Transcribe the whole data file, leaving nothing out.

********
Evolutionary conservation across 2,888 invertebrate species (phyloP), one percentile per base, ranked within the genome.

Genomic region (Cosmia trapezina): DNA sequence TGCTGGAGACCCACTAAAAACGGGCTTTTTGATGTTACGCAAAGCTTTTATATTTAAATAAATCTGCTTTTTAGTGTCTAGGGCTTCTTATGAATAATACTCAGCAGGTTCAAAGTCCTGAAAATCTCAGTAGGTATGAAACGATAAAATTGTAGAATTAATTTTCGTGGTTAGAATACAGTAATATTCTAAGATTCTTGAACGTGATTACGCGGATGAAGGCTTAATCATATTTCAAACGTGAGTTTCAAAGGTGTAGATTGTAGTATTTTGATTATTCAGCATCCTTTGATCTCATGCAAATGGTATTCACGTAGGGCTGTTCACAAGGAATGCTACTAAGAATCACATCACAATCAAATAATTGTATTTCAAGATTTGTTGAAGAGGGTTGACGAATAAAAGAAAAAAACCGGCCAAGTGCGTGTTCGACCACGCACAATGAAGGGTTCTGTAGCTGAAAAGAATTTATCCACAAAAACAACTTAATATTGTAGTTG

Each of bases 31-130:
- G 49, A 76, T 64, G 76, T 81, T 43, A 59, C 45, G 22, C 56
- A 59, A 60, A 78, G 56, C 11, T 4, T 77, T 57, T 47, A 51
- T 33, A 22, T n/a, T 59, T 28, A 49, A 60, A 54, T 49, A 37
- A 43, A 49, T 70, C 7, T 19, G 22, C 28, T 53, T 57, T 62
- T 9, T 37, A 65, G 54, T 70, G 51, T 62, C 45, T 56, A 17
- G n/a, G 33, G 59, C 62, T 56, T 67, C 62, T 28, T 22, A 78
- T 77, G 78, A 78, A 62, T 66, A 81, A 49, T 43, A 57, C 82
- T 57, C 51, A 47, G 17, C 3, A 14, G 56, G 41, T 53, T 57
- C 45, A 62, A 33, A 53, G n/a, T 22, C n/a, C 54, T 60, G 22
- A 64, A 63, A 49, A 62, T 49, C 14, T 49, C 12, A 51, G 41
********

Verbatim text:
Evolutionary conservation across 2,888 invertebrate species (phyloP), one percentile per base, ranked within the genome.

Genomic region (Cosmia trapezina): DNA sequence TGCTGGAGACCCACTAAAAACGGGCTTTTTGATGTTACGCAAAGCTTTTATATTTAAATAAATCTGCTTTTTAGTGTCTAGGGCTTCTTATGAATAATACTCAGCAGGTTCAAAGTCCTGAAAATCTCAGTAGGTATGAAACGATAAAATTGTAGAATTAATTTTCGTGGTTAGAATACAGTAATATTCTAAGATTCTTGAACGTGATTACGCGGATGAAGGCTTAATCATATTTCAAACGTGAGTTTCAAAGGTGTAGATTGTAGTATTTTGATTATTCAGCATCCTTTGATCTCATGCAAATGGTATTCACGTAGGGCTGTTCACAAGGAATGCTACTAAGAATCACATCACAATCAAATAATTGTATTTCAAGATTTGTTGAAGAGGGTTGACGAATAAAAGAAAAAAACCGGCCAAGTGCGTGTTCGACCACGCACAATGAAGGGTTCTGTAGCTGAAAAGAATTTATCCACAAAAACAACTTAATATTGTAGTTG

Each of bases 31-130:
- G 49, A 76, T 64, G 76, T 81, T 43, A 59, C 45, G 22, C 56
- A 59, A 60, A 78, G 56, C 11, T 4, T 77, T 57, T 47, A 51
- T 33, A 22, T n/a, T 59, T 28, A 49, A 60, A 54, T 49, A 37
- A 43, A 49, T 70, C 7, T 19, G 22, C 28, T 53, T 57, T 62
- T 9, T 37, A 65, G 54, T 70, G 51, T 62, C 45, T 56, A 17
- G n/a, G 33, G 59, C 62, T 56, T 67, C 62, T 28, T 22, A 78
- T 77, G 78, A 78, A 62, T 66, A 81, A 49, T 43, A 57, C 82
- T 57, C 51, A 47, G 17, C 3, A 14, G 56, G 41, T 53, T 57
- C 45, A 62, A 33, A 53, G n/a, T 22, C n/a, C 54, T 60, G 22
- A 64, A 63, A 49, A 62, T 49, C 14, T 49, C 12, A 51, G 41